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GHOST OF DAVID

Damien Jurado Audio CD
4.8 out of 5 stars  See all reviews (4 customer reviews)

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Welcome to Maraqopa, population 2. Damien Jurado's newest collaboration with producer Richard Swift drops us into a brutal and benevolent landscape. The bold strokes and new turns the pair made with 2010's Saint Bartlett are taken even further. He throws open the gate on his oft insular dirges and allows them do some real wilding out in the canyon. In Maraqopa, the vistas are ... Read more in Amazon's Damien Jurado Store

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Product details

  • Audio CD (31 Aug 2009)
  • Number of Discs: 1
  • Label: Sub Pop
  • ASIN: B00004XSO0
  • Other Editions: Audio CD
  • Average Customer Review: 4.8 out of 5 stars  See all reviews (4 customer reviews)
  • Amazon Bestsellers Rank: 154,515 in Music (See Top 100 in Music)

1. Medication
2. Desert
3. Johnny Go Riding
4. Great Today
5. Tonight I Will Retire
6. Ghost Of David
7. Parking Lot
8. Rearveiw
9. Paxil
10. Walk With Me
11. December
12. Rosewood Casket
13. Ghost In The Snow

Product Description

Amazon.co.uk

"I have the potential to be great again" is the opening missive on "Great Today" the fourth track from Jurado's new album, and for anyone who managed to check in on his previous releases it comes as a welcome sentiment. While its predecessor Rehearsals for Departure saw Jurado offering up a buoyant resilience to the tales of longing and loss he captures in his urban folk songs, on The Ghost of David it is an altogether darker and moodier affair. The mood maybe more reflective, but the intricate home spun stories of lovers' deceit and broken lives remain, as does Jurado's ability to elevate the everyday with his delicate off-kilter delivery. "Tonight I Will Retire" captures him at his finest with loping piano coiling beneath his forlorn refrain, while the instrumental "Ghost in The Snow" sees him exploring new ground with piano and guitar slow waltzing around the room--the unanswered phone ringing in the background capturing all he has to say. It's proof positive that "folk" doesn't have to mean "dour", and it's the sound of Jurado being, well, great again. --Manish Aurora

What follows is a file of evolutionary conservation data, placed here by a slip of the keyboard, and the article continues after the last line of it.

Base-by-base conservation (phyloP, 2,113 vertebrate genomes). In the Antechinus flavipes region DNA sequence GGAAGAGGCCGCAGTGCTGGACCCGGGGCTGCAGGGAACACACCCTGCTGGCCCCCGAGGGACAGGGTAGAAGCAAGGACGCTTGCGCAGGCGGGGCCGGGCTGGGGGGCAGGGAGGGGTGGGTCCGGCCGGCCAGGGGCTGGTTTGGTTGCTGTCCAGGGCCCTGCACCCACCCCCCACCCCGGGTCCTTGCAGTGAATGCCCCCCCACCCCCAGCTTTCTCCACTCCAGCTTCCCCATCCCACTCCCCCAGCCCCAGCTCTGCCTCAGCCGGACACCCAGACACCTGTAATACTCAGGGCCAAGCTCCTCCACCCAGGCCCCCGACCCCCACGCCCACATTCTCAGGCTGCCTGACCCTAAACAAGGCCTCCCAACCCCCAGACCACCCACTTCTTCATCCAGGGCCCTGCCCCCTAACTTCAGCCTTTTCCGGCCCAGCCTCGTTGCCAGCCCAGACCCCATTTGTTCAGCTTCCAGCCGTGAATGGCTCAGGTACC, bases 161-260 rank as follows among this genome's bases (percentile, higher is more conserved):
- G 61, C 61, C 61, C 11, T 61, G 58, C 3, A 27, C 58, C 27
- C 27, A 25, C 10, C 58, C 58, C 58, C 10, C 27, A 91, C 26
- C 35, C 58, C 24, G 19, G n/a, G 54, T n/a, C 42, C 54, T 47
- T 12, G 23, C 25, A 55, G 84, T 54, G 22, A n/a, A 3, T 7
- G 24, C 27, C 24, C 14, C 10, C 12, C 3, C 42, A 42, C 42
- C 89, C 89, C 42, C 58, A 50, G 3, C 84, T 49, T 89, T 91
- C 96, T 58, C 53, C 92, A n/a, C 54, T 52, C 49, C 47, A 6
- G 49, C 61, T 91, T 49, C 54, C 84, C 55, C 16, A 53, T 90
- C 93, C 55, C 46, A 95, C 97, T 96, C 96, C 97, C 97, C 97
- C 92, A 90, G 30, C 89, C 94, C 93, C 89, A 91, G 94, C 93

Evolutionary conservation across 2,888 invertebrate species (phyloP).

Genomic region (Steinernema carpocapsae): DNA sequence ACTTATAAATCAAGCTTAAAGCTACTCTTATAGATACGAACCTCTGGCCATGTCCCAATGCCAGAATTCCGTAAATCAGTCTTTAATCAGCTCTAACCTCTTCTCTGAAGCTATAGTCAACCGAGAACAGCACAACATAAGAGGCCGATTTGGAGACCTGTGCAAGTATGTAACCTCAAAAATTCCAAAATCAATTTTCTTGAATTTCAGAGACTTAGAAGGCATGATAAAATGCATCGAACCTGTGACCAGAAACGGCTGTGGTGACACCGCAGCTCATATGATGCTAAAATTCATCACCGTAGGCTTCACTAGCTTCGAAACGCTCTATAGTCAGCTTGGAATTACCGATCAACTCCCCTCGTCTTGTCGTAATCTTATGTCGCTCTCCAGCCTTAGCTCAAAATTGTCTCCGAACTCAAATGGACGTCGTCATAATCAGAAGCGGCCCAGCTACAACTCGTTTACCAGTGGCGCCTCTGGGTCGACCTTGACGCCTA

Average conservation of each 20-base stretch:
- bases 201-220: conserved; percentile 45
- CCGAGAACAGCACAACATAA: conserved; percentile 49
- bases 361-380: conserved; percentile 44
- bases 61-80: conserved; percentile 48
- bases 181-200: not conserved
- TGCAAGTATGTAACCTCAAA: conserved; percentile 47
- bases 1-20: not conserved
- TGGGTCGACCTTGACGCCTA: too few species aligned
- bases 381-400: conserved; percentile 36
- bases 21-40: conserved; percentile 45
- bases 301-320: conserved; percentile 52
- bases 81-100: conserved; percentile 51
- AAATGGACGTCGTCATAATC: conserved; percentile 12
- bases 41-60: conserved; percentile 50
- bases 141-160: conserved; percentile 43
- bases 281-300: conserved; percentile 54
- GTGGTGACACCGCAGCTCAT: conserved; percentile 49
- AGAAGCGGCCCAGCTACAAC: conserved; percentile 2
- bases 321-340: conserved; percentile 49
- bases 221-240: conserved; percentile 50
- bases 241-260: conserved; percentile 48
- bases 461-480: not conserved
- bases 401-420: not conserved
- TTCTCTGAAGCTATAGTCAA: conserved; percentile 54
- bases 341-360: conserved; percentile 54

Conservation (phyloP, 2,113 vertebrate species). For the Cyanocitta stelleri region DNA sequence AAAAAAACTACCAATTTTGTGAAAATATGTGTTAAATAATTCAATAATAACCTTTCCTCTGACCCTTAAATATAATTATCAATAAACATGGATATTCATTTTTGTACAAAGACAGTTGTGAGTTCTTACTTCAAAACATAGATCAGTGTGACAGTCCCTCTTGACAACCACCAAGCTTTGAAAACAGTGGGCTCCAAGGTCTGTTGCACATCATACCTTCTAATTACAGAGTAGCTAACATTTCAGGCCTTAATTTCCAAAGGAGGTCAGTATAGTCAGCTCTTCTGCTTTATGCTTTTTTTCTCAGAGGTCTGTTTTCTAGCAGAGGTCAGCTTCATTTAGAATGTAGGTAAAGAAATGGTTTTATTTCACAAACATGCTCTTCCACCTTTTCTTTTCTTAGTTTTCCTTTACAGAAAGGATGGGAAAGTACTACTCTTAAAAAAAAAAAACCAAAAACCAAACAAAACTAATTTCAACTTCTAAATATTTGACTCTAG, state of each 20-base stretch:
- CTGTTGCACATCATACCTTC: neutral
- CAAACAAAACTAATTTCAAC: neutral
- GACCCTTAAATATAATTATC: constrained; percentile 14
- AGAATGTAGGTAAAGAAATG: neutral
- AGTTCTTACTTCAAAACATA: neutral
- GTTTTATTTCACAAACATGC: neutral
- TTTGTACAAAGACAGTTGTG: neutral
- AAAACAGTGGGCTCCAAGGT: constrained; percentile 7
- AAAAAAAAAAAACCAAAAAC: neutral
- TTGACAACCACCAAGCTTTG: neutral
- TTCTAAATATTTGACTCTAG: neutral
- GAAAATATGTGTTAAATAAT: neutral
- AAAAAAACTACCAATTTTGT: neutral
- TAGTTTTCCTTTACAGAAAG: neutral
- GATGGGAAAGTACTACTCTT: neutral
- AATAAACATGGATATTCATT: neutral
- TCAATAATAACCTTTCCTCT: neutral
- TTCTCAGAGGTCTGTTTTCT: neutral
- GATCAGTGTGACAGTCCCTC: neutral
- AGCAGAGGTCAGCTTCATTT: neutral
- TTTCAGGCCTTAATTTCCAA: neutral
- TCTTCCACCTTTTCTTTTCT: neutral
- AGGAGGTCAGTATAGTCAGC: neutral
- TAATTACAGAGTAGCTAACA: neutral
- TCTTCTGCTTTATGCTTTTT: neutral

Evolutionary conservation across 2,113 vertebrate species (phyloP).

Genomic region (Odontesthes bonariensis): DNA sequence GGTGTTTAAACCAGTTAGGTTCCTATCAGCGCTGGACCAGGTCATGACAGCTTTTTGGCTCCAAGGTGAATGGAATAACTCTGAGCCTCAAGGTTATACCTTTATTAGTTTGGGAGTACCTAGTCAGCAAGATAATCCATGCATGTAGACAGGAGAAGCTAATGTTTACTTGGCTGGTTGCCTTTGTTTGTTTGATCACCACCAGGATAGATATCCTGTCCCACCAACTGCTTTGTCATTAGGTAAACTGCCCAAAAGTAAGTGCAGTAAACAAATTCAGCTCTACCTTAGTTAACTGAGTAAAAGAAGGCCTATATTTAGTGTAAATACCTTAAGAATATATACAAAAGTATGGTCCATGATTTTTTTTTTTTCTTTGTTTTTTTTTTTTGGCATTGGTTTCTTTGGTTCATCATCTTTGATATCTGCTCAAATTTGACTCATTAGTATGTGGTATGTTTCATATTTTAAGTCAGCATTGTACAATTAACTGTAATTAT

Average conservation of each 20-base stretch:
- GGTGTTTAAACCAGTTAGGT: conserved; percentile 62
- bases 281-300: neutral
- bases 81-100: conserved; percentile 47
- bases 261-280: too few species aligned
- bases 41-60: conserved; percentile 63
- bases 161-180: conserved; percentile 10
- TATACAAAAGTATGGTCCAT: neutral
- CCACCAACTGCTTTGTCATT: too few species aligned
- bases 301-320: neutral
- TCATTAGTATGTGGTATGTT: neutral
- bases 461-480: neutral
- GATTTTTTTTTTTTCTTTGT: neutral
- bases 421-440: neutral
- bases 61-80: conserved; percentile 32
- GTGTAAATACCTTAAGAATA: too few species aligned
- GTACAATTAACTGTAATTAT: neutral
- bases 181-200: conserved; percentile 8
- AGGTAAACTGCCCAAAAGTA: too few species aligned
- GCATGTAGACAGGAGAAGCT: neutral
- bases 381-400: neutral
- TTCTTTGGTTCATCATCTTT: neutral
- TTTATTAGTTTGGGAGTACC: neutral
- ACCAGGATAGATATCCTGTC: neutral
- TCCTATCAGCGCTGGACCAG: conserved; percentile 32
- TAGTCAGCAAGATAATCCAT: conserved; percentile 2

Customer Reviews

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Most Helpful Customer Reviews
1 of 1 people found the following review helpful
5.0 out of 5 stars 3rd Time Lucky! 11 Sep 2007
Format:Audio CD
Having recently stumbled accross Damien J i strugled to decide which album to buy, all the reviews were good. Tried 'Where shall you take me', then '...shadow' liked them but purchased 'Ghost of David' in the end as well.

Ghost of David seems to capture certain feelings perfectly, while the other 2 albums i bought do this in places they still have the odd few tracks that i havnt fully sunk into yet. However this album seems to hit the spot straight away. Simple but with amazing emotional depth i know im going to keep coming back to this when most other bands are long past their sell by date.

Make the most of Damian Jurado, ive listened to alot of music over the years (im 33) and this is the only thing to really capture my attention in a long time.
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1 of 1 people found the following review helpful
5.0 out of 5 stars Great today - and any day 18 Jan 2003
Format:Audio CD
The third album proper from Seattle resident Jurado, who has previously spellbound listeners with his albums 'Rehearsals For Departure' and 'Waters Ave S' is haunting, miserable and wholly wonderful.
The album starts as it means to go on with 'Medication'. A plea to God to end the life of a brother. It is an example of Jurado at his most tortured. Jurado whispers over a frail guitar, "Lord, do me a favour / It's wrong but I ask you / take me brother's life." It might just be the best song Jurado will ever write. He'll certainly have to go someway to topping it.